By John Lee Pendall
Impermanence sucks. Everything would be impossible without it, but it still sucks.
Life depends on impermanence. If things didn’t change, then not even the tiniest cell could’ve been puked out of the primordial soup; there wouldn’t have been any soup. Who wants to live in a world without soup?
Without impermanence, there’s no Big Bang, no time, no laws of physics in general. The “universe” would just be infinite and eternal nothingness. Impermanence is a fundamental law, so the Big Bang happened; it’s still happening.
Impermanence makes the rain fall and the grass grow.
It makes the sun shine. It makes us fall in love and it turns a sperm and egg into an embryo. It gives us everything—including ourselves, and then it takes it away.
That’s the part that hurts.
Impermanence sucks because it means all good things have to come to an end. Everything ends. Endings hurt if you care about what it is that ended. It’s impossible to care and not get hurt, and it’s tempting to just stop caring.
But that sucks too. Sure, you can let go of all emotional investment in the world and be at peace, but at what cost? You would be losing all the good stuff, all the humanity. You might as well be a rock gathering moss.
So, we make the oldest trade in history: love for pain. We’ve just gotta enter into it wisely, knowing ahead of time that things are gonna keep changing and that that means things are gonna suck at times.
Fortunately, pain is impermanent too.
When you’re in the thick of mental or physical agony, wait it out. Persevere. Be patient. Day to night to day. Summer to winter to summer. Just wait.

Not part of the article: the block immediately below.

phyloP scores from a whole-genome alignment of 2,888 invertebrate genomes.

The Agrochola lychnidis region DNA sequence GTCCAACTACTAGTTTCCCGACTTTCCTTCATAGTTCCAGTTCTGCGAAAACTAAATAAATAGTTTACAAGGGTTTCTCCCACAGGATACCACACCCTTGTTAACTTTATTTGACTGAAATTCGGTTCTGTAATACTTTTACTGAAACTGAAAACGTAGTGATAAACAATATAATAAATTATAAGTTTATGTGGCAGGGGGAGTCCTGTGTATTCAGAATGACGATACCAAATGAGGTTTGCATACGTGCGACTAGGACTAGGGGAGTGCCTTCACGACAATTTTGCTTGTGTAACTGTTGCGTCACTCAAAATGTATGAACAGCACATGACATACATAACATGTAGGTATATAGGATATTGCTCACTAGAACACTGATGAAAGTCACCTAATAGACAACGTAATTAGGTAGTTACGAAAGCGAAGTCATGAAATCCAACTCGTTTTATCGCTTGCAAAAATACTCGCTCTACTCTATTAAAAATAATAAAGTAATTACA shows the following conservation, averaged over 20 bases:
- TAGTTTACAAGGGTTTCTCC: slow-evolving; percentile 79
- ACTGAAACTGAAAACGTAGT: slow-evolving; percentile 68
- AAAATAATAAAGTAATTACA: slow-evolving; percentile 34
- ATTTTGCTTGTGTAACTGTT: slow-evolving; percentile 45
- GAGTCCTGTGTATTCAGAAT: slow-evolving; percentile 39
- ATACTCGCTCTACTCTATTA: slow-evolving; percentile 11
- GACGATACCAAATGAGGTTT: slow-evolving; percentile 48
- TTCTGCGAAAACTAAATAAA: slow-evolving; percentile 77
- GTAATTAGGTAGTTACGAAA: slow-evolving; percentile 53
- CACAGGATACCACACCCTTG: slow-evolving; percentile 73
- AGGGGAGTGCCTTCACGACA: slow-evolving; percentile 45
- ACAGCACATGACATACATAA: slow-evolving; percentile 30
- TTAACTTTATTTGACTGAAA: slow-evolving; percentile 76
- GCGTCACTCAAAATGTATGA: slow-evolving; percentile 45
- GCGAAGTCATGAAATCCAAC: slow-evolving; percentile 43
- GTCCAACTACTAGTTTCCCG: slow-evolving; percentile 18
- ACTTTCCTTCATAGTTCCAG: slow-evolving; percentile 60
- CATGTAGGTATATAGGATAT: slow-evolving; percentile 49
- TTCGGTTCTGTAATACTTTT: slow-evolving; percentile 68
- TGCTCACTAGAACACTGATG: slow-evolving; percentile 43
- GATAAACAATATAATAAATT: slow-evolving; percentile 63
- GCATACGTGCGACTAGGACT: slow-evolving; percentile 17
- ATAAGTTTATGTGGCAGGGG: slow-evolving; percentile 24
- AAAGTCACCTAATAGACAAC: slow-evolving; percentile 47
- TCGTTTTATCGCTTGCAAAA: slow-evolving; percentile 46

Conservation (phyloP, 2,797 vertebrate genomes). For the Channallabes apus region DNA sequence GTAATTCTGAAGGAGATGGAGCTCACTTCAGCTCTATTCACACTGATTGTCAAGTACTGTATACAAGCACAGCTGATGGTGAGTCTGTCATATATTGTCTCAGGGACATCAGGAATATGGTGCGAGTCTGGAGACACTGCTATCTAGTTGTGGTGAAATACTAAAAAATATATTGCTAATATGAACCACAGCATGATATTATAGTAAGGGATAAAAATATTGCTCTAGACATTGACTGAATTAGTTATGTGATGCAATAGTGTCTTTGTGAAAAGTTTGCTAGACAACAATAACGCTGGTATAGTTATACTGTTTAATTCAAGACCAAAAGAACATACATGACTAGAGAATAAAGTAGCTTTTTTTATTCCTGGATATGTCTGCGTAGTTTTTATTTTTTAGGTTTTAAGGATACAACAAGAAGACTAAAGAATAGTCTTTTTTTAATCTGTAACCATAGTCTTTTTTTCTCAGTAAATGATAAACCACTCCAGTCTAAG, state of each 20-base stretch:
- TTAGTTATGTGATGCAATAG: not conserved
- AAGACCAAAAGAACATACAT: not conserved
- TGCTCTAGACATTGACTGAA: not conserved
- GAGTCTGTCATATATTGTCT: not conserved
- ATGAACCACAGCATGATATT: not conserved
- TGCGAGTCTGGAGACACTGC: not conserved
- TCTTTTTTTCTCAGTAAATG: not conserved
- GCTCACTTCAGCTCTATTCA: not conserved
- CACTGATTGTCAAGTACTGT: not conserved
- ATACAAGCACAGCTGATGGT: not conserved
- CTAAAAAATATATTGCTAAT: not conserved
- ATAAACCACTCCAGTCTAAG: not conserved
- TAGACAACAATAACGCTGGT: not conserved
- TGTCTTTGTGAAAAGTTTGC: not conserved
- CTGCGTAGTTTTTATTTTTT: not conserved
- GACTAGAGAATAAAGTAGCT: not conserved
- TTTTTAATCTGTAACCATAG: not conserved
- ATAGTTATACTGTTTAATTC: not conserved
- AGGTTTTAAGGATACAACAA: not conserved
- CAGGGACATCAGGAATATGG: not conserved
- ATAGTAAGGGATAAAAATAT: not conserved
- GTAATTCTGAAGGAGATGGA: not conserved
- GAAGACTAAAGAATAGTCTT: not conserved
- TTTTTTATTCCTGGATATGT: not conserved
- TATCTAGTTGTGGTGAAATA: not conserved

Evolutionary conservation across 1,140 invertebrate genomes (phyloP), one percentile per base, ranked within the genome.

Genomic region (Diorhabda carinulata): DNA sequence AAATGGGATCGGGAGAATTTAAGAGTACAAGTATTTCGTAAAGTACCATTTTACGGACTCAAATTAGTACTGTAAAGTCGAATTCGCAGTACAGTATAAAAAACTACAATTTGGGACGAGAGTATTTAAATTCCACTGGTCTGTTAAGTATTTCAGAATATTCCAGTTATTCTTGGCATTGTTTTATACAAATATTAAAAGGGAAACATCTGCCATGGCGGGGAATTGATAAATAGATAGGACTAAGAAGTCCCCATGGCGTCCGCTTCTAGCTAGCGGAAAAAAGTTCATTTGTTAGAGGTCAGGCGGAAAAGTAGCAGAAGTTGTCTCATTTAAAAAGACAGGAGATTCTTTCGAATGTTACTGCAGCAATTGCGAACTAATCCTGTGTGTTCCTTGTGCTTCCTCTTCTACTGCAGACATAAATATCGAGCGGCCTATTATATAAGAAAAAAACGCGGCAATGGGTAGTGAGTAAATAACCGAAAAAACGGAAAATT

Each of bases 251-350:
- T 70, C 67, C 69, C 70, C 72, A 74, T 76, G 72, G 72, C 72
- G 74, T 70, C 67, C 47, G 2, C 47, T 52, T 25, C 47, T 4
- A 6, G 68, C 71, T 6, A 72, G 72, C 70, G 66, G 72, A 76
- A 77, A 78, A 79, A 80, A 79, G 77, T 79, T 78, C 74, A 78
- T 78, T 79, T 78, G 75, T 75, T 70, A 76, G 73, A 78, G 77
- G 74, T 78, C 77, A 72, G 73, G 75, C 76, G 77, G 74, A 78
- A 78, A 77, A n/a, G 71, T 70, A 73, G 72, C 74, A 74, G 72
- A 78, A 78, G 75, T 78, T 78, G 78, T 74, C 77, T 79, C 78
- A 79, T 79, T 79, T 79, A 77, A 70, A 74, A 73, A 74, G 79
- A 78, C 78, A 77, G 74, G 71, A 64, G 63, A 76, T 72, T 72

“Can we escape impermanence?” What a great question, Hypothetical Person! It’s a loaded question, but great nonetheless. Let’s break dance…I mean break it down.
Can the body escape impermanence? No, the body is a bundle of matter that hangs off the cosmic tree. Fruit drops and rots into soil; the body dies and unfolds into the world at large. Even now it’s barely bundled; there’s no solid, unchanging boundary between the body and everything else. Just breathe, the evidence is right there.
Can the mind escape impermanence?
Well, it definitely has a better shot at it than the body (ha-ha!). The mind isn’t an object, it’s a process, a flow of information that gets regulated into intricate patterns. It’s seeing, hearing, smelling, tasting, touching, thinking and feeling.
But, here’s the thing, when you’re in dreamless sleep—or especially under anesthesia— where is the mind? Where was it before you were born? Where is hearing when you get so wrapped up in something that all the sounds and silences around you disappear?
There’s no reason to think that the mind can be permanent and every reason to think that it and the body are actually identical. It’s high time we put an end to Cartesian dualism in our culture.
Really, the only “thing” that has to be permanent is impermanence. We might as well say that change is God. It fills all of God’s creation/destruction job load. I pronounced job like Job, by the way.
If we’re looking for something greater than ourselves to rely on, change is it. Impermanence sucks less when we flow with it and understand it. Each moment is an expression of this boundless force. From a dust mote to the whole universe and beyond, it all stems from impermanence.
So, yeah, it sucks. And it doesn’t.
Editor: Dana Gornall
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